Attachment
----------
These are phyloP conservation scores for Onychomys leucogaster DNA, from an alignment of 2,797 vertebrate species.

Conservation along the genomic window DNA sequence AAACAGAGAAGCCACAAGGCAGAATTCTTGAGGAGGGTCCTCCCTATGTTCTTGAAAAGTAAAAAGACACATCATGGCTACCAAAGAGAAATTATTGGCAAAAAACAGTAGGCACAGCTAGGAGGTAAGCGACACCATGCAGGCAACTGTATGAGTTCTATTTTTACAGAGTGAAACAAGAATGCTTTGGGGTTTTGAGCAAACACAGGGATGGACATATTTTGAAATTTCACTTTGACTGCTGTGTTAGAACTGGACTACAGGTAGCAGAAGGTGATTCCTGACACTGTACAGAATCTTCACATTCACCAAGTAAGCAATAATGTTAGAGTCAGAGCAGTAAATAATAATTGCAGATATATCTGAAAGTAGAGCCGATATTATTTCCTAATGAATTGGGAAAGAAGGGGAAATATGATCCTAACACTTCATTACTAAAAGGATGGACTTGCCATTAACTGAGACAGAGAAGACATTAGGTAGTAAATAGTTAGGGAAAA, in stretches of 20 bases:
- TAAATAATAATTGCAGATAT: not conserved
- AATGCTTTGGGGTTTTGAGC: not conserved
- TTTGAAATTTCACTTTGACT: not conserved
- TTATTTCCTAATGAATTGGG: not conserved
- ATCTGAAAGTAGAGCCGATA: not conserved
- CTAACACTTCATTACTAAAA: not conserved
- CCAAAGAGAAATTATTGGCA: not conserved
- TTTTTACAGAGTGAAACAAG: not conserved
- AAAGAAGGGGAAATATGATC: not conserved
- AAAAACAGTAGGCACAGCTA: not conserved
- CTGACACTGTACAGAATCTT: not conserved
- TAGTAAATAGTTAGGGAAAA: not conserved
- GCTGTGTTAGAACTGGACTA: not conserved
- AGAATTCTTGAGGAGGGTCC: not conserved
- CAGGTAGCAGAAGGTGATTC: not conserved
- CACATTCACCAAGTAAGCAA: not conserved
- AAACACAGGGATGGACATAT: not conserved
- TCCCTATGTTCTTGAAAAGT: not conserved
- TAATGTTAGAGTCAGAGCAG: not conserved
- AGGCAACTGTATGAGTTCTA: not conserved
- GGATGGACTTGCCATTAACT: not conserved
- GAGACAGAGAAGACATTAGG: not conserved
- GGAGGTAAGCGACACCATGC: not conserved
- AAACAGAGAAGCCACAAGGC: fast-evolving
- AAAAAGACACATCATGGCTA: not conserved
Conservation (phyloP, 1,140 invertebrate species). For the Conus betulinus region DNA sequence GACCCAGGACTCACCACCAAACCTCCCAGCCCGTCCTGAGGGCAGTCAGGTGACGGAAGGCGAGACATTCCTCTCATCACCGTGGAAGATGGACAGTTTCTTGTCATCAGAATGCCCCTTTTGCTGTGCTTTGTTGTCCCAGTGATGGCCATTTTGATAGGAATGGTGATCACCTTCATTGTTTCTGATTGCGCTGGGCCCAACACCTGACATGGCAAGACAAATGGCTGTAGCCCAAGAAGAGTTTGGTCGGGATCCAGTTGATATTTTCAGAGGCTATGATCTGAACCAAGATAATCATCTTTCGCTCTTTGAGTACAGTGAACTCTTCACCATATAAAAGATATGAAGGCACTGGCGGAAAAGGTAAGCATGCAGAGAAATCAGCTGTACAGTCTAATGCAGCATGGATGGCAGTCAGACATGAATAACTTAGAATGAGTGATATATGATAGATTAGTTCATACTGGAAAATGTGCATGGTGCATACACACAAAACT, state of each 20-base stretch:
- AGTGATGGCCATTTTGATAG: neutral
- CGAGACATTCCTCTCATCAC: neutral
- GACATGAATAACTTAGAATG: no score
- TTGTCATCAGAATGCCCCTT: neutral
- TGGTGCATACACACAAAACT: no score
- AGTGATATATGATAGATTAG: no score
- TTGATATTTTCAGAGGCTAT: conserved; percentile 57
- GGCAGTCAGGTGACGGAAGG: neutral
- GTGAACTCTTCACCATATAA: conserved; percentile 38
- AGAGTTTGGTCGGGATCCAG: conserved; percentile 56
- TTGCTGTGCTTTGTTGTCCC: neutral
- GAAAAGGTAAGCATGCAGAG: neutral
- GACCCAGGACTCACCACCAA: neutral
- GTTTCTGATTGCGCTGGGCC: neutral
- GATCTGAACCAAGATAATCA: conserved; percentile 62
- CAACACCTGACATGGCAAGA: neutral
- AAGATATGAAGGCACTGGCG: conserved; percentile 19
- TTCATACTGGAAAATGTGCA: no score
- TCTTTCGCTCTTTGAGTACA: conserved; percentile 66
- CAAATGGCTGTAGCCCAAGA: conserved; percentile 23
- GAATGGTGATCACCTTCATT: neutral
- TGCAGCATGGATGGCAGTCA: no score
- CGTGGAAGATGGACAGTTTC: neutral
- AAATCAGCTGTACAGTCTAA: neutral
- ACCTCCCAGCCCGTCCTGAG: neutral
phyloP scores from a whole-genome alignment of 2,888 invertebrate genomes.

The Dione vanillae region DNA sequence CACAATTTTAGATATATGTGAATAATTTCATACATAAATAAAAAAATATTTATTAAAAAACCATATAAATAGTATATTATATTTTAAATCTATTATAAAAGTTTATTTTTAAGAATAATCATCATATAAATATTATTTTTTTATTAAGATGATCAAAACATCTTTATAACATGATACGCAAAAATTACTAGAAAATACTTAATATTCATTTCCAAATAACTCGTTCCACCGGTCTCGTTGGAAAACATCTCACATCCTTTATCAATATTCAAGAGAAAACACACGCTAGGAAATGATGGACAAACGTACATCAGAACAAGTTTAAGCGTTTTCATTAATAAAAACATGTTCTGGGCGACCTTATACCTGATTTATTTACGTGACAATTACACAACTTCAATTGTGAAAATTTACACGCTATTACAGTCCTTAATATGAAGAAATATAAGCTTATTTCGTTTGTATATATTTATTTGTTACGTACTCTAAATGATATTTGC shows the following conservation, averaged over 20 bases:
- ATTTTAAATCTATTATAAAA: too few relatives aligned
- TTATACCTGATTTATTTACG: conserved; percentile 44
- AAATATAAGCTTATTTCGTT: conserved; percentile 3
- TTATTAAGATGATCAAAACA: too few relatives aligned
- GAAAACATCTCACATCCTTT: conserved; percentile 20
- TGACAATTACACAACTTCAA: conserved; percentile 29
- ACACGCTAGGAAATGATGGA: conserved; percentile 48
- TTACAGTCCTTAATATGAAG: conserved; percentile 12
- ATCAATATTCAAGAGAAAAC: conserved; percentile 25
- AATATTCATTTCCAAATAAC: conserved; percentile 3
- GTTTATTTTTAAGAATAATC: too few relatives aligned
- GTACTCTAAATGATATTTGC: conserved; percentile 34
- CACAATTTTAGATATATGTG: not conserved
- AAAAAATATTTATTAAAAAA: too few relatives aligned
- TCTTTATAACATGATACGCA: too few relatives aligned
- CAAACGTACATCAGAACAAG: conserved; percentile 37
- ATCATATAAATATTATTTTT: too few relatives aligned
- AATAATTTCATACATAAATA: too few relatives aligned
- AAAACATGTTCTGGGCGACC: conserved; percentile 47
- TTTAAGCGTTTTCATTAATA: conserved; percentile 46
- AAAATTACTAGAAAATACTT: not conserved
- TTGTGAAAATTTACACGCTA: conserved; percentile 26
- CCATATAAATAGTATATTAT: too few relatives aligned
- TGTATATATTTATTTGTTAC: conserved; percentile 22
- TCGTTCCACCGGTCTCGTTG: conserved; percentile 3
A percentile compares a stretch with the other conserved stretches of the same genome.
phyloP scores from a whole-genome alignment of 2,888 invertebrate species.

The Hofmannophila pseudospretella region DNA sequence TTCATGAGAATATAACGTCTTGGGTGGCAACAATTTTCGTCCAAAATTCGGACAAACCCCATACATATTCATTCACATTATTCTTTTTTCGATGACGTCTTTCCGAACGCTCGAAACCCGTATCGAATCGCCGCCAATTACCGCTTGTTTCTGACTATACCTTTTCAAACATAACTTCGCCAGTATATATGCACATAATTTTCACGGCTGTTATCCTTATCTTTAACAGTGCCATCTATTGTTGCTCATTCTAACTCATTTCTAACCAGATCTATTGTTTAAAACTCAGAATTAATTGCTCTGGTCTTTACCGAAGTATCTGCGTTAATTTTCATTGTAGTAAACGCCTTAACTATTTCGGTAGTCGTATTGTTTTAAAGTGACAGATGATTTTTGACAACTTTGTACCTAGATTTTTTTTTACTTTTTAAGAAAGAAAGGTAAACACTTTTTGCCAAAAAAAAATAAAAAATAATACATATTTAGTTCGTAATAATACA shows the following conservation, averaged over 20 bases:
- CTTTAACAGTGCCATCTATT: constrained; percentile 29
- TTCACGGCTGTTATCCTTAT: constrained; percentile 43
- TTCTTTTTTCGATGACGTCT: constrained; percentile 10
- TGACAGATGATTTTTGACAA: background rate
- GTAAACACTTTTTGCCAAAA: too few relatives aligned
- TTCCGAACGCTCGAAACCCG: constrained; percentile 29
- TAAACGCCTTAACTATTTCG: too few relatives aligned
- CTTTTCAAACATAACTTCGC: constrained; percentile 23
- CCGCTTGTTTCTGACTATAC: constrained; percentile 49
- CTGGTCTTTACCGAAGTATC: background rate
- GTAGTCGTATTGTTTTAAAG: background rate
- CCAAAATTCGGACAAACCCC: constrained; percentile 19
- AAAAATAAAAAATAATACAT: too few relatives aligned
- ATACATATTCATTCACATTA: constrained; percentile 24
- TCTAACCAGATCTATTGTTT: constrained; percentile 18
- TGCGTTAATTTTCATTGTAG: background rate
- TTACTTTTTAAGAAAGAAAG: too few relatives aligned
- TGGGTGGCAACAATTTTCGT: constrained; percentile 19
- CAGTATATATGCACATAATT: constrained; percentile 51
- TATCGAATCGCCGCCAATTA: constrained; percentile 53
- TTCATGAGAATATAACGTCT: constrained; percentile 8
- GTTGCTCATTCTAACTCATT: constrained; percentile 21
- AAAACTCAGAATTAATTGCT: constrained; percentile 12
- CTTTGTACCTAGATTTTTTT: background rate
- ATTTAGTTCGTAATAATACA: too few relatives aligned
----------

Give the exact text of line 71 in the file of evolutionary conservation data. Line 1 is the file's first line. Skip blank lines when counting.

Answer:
- CAAACGTACATCAGAACAAG: conserved; percentile 37